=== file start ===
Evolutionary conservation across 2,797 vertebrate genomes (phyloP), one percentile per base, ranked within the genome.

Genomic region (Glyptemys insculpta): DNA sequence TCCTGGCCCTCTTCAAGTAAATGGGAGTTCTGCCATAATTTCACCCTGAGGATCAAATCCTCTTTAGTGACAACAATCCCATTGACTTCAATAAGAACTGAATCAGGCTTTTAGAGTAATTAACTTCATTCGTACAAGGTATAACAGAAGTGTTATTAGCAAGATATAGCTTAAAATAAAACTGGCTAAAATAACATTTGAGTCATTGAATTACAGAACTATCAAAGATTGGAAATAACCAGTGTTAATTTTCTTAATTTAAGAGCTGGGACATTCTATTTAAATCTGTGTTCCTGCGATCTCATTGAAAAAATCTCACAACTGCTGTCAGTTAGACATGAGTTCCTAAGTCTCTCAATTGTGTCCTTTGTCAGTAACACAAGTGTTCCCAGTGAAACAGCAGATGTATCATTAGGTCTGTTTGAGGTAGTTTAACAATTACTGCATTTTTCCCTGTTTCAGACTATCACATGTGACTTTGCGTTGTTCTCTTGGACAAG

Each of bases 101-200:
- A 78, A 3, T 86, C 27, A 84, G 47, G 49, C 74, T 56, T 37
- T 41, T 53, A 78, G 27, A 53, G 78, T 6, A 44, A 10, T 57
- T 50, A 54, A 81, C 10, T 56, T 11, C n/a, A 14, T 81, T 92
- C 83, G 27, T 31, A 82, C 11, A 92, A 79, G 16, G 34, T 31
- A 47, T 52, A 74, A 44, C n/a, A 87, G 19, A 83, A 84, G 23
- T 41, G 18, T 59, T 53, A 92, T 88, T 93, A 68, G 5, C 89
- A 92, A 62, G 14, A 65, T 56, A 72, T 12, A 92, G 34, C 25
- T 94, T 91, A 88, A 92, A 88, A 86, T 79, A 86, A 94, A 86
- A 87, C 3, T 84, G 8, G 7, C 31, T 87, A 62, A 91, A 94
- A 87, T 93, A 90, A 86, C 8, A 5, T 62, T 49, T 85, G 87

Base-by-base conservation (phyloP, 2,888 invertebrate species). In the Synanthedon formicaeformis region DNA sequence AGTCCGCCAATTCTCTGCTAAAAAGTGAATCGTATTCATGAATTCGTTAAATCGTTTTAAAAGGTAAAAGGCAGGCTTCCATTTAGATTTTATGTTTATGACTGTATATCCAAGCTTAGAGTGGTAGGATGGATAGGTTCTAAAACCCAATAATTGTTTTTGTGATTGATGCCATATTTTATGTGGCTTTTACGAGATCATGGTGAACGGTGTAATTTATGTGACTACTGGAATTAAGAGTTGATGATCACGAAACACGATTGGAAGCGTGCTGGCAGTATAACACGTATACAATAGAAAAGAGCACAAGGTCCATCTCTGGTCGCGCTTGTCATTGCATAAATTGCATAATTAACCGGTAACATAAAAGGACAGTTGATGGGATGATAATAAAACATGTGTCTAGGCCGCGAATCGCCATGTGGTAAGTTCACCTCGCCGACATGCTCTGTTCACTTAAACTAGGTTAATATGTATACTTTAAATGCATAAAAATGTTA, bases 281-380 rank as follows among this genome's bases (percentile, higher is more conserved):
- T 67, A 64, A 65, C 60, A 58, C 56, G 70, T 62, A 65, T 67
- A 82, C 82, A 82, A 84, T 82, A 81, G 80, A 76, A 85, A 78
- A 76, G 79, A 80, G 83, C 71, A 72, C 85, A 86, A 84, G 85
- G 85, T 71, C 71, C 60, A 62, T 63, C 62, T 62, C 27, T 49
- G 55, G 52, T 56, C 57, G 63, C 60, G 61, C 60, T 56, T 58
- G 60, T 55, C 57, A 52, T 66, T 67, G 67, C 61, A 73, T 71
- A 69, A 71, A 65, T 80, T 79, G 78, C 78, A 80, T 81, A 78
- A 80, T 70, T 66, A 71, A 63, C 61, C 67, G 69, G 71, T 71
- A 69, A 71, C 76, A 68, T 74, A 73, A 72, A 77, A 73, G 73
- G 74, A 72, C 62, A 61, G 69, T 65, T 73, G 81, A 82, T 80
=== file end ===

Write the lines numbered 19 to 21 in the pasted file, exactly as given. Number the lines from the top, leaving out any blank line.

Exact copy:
- G 55, G 52, T 56, C 57, G 63, C 60, G 61, C 60, T 56, T 58
- G 60, T 55, C 57, A 52, T 66, T 67, G 67, C 61, A 73, T 71
- A 69, A 71, A 65, T 80, T 79, G 78, C 78, A 80, T 81, A 78